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Why the vertical asymptote of $y=f(x)$ is the zeros of $1/f(x)$? For example, if $f(x)$ has a vertical asymptote $x=1$, then $(1,0)$ must be a x-intercept of $1/f(x)$?

I saw this in IB textbook and I want to know why.

the vertical asymptotes of $y = f(x)$ become zeros of $y = \frac{1}{f(x)}$

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  • $\begingroup$ Your statement is a little vague and possibly false. Can you give a specific $f(x)$ that you're thinking about? $\endgroup$ – Matthew Leingang Nov 1 '17 at 15:11
  • $\begingroup$ For $f(x) = \frac{z^2+2z+1}{z+1}$ this is not the case, as there are no vertical asymptotes. $\endgroup$ – Martin Nov 1 '17 at 15:34
  • $\begingroup$ Often $f(x)$ is undefined at $a$ if the line $x=a$ is a vertical asymptote, and then $1/f(x)$ is also undefined at $a$, so strictly speaking the claim doesn't make sense. (But one might get a removable singularity, of course.) And if $f(a)$ is defined, then definitely $1/f(a)$ can't be zero... $\endgroup$ – Hans Lundmark Nov 1 '17 at 15:39
  • $\begingroup$ By the way, what is “IB textbook”? $\endgroup$ – Hans Lundmark Nov 1 '17 at 15:40
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    $\begingroup$ @HansLundmark IB = International Baccalaureate. It's an international secondary school curriculum. $\endgroup$ – Matthew Leingang Nov 1 '17 at 16:06
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It sounds like you're saying this:

If the graph of $f(x)$ has a vertical asymptote at $x=a$, then $1/f(a)=0$.

Example: Let $f(x) = \frac{x+1}{x-1}$. This has a vertical asymptote at $x=1$. The reciprocal expression is $\frac{x-1}{x+1}$, and the associated function has a zero at $x=1$.

But this is being very sloppy about the relation between a function and its reciprocal. The reciprocal of $f(x)=\frac{x+1}{x-1}$ is $\frac{1}{f(x)} = \frac{x-1}{x+1}$, but the domain of $f$ excludes $1$. So actually $$ \frac{1}{f(x)} = \begin{cases} \frac{x-1}{x+1} & x \neq 1 \\ \text{undefined} & x=1 \end{cases} $$ So there is no value $a$ for which $\frac{1}{f(a)} = 0$.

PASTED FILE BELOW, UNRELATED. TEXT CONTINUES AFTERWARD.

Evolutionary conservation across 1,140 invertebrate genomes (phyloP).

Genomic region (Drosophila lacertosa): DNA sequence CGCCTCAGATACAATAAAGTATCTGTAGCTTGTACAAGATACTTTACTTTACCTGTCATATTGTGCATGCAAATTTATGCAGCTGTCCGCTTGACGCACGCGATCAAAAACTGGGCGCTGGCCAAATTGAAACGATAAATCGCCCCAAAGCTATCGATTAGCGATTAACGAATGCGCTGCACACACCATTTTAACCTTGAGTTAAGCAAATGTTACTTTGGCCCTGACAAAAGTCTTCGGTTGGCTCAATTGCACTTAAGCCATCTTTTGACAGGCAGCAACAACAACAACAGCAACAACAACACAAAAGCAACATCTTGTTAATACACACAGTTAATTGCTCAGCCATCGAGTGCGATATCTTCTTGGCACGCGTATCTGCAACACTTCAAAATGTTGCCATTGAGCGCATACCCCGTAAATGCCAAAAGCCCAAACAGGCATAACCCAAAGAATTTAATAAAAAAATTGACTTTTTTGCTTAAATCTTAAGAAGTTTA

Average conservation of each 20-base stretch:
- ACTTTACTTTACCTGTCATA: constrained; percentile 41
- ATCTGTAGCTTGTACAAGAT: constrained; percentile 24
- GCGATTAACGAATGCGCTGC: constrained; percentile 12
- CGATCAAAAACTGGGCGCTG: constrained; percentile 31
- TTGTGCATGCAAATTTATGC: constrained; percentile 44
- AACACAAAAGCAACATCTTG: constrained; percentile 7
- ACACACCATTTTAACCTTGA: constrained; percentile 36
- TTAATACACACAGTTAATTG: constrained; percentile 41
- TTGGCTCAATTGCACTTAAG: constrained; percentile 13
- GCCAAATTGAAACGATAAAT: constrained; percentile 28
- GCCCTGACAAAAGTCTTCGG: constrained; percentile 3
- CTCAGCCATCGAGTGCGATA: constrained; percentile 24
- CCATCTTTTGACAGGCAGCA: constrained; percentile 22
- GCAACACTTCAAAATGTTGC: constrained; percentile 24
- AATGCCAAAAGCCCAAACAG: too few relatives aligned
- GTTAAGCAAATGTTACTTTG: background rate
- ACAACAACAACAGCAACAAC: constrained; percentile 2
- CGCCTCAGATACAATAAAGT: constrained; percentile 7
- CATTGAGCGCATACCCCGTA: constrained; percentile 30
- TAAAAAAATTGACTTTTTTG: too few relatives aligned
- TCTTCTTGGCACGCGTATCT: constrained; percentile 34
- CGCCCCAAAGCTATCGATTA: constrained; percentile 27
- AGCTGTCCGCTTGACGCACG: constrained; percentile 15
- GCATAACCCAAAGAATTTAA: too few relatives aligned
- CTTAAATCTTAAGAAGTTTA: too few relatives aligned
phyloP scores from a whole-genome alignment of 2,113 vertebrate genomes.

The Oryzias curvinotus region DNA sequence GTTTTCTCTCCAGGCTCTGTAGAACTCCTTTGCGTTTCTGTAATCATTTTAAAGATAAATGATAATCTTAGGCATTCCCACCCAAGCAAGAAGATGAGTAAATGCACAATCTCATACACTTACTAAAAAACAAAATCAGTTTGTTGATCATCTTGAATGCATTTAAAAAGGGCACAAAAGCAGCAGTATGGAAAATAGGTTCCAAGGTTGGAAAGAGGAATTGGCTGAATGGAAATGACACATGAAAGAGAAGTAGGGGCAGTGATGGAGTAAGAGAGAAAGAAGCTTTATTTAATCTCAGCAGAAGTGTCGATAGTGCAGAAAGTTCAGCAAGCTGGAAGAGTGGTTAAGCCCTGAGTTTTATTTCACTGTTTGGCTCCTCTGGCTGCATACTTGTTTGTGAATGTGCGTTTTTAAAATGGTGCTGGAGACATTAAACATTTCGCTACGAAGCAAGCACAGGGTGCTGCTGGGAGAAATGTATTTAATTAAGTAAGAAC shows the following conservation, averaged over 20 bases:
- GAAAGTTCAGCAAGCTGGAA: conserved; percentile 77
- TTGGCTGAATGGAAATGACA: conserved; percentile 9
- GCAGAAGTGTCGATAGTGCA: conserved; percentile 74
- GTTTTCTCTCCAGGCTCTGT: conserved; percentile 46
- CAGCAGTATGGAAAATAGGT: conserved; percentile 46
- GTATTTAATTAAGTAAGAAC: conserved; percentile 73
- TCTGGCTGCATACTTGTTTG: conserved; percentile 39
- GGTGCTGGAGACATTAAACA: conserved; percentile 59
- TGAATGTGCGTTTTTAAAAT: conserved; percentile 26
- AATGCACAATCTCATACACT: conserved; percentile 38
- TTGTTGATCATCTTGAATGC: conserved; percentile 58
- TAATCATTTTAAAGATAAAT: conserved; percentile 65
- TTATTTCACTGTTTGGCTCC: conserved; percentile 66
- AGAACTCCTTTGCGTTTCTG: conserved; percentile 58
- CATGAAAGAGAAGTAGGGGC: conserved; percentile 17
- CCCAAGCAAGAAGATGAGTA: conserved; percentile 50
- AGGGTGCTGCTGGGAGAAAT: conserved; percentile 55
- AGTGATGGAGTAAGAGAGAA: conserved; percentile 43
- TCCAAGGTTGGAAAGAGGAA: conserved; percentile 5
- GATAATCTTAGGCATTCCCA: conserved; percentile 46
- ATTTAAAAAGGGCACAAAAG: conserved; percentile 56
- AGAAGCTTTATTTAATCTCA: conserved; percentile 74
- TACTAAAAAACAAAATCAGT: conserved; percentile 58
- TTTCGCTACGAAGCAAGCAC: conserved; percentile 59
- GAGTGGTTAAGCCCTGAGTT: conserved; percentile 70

And come to think of it, the equation $\frac{1}{f(a)} = 0$ is already problematic, because if it were satisfied, then $$ \frac{1}{f(a)} = 0 \implies 1 = 0 \cdot f(a) = 0. $$ And this is a contradiction.

We can extend $f$ to give it a value at its asymptote, in such a way that the reciprocal is defined. But that reciprocal value still won't be zero. For instance, suppose we said $$ f(x) = \begin{cases} \frac{x+1}{x-1} & x \neq 1 \\ 2 & x=1 \end{cases} $$ Then, $$ \frac{1}{f(x)} = \begin{cases} \frac{x-1}{x+1} & x \neq 1 \\ \frac{1}{2} & x=1 \end{cases} $$ So $f$ has an asymptote at $x=1$, and $\frac{1}{f}$ is not zero at $x=1$.


I am wondering why this was written in your textbook when it's so wrong. It could be that only a certain class of functions are being considered. For instance, I think it's true for rational functions $f(x) = \frac{p(x)}{q(x)}$, where $p$ and $q$ are polynomials. This $f$ has vertical asymptotes when the denominator tends to zero and the numerator to something other than zero. That is, if $q(a) = 0$ and $p(a) \neq 0$, then $f$ has a vertical asymptote at $a$. Then the reciprocal expression $f(x) = q(x)/p(x)$ does have a zero at $a$. But this isn't quite the same thing as the function $\frac{1}{f(x)}$.

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